How good are we at diagnosing seizures based on semiology?


Address correspondence to Thanh G. Phan, Department of Neurology, Monash Medical Centre, 246 Clayton Road, Clayton, Vic., Australia and Department of Medicine, Monash University, Melbourne, Vic. 3168, Australia. E-mail:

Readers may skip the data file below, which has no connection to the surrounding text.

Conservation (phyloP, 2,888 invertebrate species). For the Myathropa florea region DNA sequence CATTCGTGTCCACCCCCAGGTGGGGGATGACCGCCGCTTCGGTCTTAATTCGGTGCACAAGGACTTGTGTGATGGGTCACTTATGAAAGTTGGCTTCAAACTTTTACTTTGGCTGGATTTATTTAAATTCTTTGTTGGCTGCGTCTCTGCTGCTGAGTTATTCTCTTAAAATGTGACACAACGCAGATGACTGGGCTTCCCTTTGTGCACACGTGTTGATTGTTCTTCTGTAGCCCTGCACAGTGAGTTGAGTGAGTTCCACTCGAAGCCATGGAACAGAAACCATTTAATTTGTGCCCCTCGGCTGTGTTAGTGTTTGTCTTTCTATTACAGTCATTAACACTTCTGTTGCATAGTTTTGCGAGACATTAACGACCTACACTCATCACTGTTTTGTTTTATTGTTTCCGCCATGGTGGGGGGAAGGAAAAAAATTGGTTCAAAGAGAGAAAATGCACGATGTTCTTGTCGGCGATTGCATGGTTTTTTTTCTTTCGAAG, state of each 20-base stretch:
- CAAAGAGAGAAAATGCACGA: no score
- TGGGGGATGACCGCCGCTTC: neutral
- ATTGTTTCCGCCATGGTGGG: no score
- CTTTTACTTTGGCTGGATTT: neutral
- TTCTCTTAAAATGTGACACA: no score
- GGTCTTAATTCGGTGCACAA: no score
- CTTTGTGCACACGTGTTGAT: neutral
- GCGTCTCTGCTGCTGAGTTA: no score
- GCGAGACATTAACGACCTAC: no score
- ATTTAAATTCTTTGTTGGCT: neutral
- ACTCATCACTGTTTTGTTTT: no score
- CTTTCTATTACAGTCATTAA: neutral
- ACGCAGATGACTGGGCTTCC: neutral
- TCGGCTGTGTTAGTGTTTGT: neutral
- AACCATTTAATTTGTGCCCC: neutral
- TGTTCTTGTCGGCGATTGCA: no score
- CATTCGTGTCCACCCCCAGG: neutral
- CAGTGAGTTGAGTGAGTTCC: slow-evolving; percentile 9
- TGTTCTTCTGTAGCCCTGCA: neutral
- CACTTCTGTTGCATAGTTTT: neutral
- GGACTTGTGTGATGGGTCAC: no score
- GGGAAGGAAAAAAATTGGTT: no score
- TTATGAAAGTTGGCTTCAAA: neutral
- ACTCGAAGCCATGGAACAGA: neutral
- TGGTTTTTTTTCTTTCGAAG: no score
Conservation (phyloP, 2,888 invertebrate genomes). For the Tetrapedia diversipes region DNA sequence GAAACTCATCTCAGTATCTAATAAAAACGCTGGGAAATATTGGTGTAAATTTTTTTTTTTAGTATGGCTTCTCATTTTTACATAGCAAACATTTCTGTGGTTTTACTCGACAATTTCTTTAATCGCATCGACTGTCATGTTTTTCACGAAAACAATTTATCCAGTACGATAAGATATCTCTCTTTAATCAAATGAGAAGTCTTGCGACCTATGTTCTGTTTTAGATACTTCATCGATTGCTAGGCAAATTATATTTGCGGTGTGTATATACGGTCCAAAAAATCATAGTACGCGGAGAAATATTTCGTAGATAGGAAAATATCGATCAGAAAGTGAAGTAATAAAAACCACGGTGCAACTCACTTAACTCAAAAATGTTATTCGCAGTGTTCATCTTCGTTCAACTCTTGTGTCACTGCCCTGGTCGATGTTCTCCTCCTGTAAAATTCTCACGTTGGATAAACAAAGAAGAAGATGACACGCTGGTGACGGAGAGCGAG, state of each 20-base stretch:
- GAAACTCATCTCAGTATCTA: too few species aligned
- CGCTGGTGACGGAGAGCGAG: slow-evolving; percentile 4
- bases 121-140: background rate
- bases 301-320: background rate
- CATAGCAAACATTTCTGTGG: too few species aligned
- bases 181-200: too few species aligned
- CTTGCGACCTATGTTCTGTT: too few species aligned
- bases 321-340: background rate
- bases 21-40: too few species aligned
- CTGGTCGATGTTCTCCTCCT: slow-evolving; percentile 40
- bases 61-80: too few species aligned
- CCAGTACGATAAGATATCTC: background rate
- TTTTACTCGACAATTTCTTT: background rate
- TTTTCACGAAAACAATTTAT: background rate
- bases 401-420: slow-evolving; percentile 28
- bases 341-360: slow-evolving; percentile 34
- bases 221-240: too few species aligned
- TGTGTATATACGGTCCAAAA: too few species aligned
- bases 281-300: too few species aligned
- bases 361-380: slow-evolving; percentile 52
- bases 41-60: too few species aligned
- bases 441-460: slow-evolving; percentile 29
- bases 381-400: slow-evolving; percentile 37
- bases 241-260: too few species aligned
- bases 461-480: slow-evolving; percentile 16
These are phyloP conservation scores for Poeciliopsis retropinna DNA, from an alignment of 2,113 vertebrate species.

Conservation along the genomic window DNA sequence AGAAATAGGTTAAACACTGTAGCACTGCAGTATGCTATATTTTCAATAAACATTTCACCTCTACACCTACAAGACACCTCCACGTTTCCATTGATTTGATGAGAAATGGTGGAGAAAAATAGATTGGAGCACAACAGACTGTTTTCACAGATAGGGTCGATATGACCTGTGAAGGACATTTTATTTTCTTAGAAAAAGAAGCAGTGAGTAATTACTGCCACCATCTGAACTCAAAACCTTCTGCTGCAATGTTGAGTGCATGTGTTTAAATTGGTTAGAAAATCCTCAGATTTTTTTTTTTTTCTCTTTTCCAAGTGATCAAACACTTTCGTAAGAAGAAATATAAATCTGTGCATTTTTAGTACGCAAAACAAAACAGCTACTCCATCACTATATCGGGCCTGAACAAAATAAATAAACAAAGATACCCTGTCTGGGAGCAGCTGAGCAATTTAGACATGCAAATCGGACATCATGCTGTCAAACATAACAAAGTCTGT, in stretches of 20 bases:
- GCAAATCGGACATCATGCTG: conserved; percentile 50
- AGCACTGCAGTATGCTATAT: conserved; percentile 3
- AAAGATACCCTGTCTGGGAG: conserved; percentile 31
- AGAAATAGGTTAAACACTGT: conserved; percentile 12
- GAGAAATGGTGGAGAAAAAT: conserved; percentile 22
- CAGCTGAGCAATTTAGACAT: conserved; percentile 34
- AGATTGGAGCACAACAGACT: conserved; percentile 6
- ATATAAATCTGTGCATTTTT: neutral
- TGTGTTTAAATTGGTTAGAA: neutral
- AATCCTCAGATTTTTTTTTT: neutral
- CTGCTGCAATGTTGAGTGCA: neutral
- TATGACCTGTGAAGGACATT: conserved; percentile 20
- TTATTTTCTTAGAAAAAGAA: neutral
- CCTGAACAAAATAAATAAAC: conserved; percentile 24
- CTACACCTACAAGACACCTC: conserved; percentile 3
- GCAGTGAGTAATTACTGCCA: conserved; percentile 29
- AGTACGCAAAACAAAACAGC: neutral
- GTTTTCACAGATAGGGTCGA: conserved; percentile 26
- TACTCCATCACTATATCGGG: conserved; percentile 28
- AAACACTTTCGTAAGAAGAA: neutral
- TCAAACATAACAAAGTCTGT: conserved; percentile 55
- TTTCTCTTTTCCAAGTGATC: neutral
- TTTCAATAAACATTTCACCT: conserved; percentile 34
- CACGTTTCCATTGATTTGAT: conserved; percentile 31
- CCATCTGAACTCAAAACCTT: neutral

The accuracy of visual diagnosis of seizures based on semiologic features among different health care professionals is largely unknown. We evaluated the ability of health care professionals to correctly diagnose epileptic seizures (ES) and psychogenic nonepileptic seizures (PNES) from a random selection of 10 ES and 10 PNES videos. The 20 videos (without accompanying electroencephalography) were shown only once, in a random mix to different groups of health care professionals. These individuals, blinded to the diagnosis, were asked to classify the seizure as ES or PNES. We used summary receiver operating characteristic (SROC) curves to determine the accuracy for each group. Next we calculated the difference between the area under the curve (AUC) of SROC between neurologists (as the reference) and the other groups of health care professionals. Neurologists achieved significantly higher AUC results compared to other health care professionals. These results indicate a wide range of diagnostic accuracy among different health care professionals and have practical implications for the evaluation of patients with seizure disorders in acute settings.